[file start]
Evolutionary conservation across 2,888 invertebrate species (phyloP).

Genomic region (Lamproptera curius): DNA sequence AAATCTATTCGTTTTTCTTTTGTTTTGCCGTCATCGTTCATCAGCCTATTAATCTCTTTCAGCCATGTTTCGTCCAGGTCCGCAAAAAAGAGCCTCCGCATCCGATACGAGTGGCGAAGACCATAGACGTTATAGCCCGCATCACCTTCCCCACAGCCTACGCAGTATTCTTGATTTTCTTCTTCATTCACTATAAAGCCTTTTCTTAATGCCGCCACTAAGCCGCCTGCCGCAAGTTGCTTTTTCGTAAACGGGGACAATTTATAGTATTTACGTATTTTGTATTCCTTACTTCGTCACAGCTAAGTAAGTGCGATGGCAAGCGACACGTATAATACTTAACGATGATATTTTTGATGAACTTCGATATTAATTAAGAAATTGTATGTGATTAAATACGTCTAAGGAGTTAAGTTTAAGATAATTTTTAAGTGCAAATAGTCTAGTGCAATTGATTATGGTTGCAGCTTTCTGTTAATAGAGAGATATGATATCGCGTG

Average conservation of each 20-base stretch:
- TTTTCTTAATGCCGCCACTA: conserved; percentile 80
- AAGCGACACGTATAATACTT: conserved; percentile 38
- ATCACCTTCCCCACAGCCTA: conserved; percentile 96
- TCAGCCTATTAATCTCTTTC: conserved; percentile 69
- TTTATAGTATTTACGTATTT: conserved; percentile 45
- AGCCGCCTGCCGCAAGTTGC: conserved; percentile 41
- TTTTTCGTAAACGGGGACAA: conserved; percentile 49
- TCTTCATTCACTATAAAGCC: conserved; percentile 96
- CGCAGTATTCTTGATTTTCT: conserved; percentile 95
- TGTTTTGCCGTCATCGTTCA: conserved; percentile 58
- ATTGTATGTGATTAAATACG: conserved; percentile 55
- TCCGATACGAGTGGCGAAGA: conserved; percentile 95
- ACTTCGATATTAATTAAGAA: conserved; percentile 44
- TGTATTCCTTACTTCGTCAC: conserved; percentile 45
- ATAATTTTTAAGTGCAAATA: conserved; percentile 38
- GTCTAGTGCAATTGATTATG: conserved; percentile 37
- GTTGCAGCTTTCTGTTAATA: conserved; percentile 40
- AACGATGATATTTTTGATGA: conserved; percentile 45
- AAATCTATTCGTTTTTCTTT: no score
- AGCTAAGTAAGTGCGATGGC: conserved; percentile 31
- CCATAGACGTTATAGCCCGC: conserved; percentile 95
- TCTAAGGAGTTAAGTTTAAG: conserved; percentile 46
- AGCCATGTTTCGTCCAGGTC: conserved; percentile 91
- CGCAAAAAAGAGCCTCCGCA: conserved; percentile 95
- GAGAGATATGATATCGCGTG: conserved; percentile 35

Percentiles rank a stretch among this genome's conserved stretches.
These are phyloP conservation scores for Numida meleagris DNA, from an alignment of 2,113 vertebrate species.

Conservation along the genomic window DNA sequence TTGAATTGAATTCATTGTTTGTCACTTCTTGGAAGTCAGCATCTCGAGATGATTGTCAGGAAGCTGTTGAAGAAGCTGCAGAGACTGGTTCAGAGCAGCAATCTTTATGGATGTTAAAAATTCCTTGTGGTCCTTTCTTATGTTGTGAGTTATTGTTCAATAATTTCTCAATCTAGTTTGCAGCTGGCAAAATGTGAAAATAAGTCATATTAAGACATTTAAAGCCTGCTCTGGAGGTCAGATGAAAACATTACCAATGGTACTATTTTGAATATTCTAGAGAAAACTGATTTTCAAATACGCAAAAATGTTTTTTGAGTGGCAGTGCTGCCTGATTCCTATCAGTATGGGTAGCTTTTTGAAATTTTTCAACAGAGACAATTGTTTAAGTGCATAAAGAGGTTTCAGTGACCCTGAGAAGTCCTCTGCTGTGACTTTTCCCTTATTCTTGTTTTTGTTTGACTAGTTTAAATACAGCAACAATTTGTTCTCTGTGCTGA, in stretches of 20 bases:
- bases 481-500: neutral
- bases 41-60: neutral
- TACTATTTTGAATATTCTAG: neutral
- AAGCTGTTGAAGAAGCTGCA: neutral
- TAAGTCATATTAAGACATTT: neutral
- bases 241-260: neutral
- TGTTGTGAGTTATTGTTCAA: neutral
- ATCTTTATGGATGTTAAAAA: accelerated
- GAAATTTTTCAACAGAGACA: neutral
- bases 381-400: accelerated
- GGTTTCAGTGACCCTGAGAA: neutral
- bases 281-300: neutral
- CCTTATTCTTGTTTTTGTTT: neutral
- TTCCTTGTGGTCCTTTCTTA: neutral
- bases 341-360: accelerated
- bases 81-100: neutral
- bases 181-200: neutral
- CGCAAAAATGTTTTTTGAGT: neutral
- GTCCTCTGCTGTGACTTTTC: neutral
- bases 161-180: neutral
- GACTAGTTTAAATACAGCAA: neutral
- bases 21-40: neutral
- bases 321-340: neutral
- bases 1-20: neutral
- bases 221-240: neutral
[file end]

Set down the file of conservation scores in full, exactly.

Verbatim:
Evolutionary conservation across 2,888 invertebrate species (phyloP).

Genomic region (Lamproptera curius): DNA sequence AAATCTATTCGTTTTTCTTTTGTTTTGCCGTCATCGTTCATCAGCCTATTAATCTCTTTCAGCCATGTTTCGTCCAGGTCCGCAAAAAAGAGCCTCCGCATCCGATACGAGTGGCGAAGACCATAGACGTTATAGCCCGCATCACCTTCCCCACAGCCTACGCAGTATTCTTGATTTTCTTCTTCATTCACTATAAAGCCTTTTCTTAATGCCGCCACTAAGCCGCCTGCCGCAAGTTGCTTTTTCGTAAACGGGGACAATTTATAGTATTTACGTATTTTGTATTCCTTACTTCGTCACAGCTAAGTAAGTGCGATGGCAAGCGACACGTATAATACTTAACGATGATATTTTTGATGAACTTCGATATTAATTAAGAAATTGTATGTGATTAAATACGTCTAAGGAGTTAAGTTTAAGATAATTTTTAAGTGCAAATAGTCTAGTGCAATTGATTATGGTTGCAGCTTTCTGTTAATAGAGAGATATGATATCGCGTG

Average conservation of each 20-base stretch:
- TTTTCTTAATGCCGCCACTA: conserved; percentile 80
- AAGCGACACGTATAATACTT: conserved; percentile 38
- ATCACCTTCCCCACAGCCTA: conserved; percentile 96
- TCAGCCTATTAATCTCTTTC: conserved; percentile 69
- TTTATAGTATTTACGTATTT: conserved; percentile 45
- AGCCGCCTGCCGCAAGTTGC: conserved; percentile 41
- TTTTTCGTAAACGGGGACAA: conserved; percentile 49
- TCTTCATTCACTATAAAGCC: conserved; percentile 96
- CGCAGTATTCTTGATTTTCT: conserved; percentile 95
- TGTTTTGCCGTCATCGTTCA: conserved; percentile 58
- ATTGTATGTGATTAAATACG: conserved; percentile 55
- TCCGATACGAGTGGCGAAGA: conserved; percentile 95
- ACTTCGATATTAATTAAGAA: conserved; percentile 44
- TGTATTCCTTACTTCGTCAC: conserved; percentile 45
- ATAATTTTTAAGTGCAAATA: conserved; percentile 38
- GTCTAGTGCAATTGATTATG: conserved; percentile 37
- GTTGCAGCTTTCTGTTAATA: conserved; percentile 40
- AACGATGATATTTTTGATGA: conserved; percentile 45
- AAATCTATTCGTTTTTCTTT: no score
- AGCTAAGTAAGTGCGATGGC: conserved; percentile 31
- CCATAGACGTTATAGCCCGC: conserved; percentile 95
- TCTAAGGAGTTAAGTTTAAG: conserved; percentile 46
- AGCCATGTTTCGTCCAGGTC: conserved; percentile 91
- CGCAAAAAAGAGCCTCCGCA: conserved; percentile 95
- GAGAGATATGATATCGCGTG: conserved; percentile 35

Percentiles rank a stretch among this genome's conserved stretches.
These are phyloP conservation scores for Numida meleagris DNA, from an alignment of 2,113 vertebrate species.

Conservation along the genomic window DNA sequence TTGAATTGAATTCATTGTTTGTCACTTCTTGGAAGTCAGCATCTCGAGATGATTGTCAGGAAGCTGTTGAAGAAGCTGCAGAGACTGGTTCAGAGCAGCAATCTTTATGGATGTTAAAAATTCCTTGTGGTCCTTTCTTATGTTGTGAGTTATTGTTCAATAATTTCTCAATCTAGTTTGCAGCTGGCAAAATGTGAAAATAAGTCATATTAAGACATTTAAAGCCTGCTCTGGAGGTCAGATGAAAACATTACCAATGGTACTATTTTGAATATTCTAGAGAAAACTGATTTTCAAATACGCAAAAATGTTTTTTGAGTGGCAGTGCTGCCTGATTCCTATCAGTATGGGTAGCTTTTTGAAATTTTTCAACAGAGACAATTGTTTAAGTGCATAAAGAGGTTTCAGTGACCCTGAGAAGTCCTCTGCTGTGACTTTTCCCTTATTCTTGTTTTTGTTTGACTAGTTTAAATACAGCAACAATTTGTTCTCTGTGCTGA, in stretches of 20 bases:
- bases 481-500: neutral
- bases 41-60: neutral
- TACTATTTTGAATATTCTAG: neutral
- AAGCTGTTGAAGAAGCTGCA: neutral
- TAAGTCATATTAAGACATTT: neutral
- bases 241-260: neutral
- TGTTGTGAGTTATTGTTCAA: neutral
- ATCTTTATGGATGTTAAAAA: accelerated
- GAAATTTTTCAACAGAGACA: neutral
- bases 381-400: accelerated
- GGTTTCAGTGACCCTGAGAA: neutral
- bases 281-300: neutral
- CCTTATTCTTGTTTTTGTTT: neutral
- TTCCTTGTGGTCCTTTCTTA: neutral
- bases 341-360: accelerated
- bases 81-100: neutral
- bases 181-200: neutral
- CGCAAAAATGTTTTTTGAGT: neutral
- GTCCTCTGCTGTGACTTTTC: neutral
- bases 161-180: neutral
- GACTAGTTTAAATACAGCAA: neutral
- bases 21-40: neutral
- bases 321-340: neutral
- bases 1-20: neutral
- bases 221-240: neutral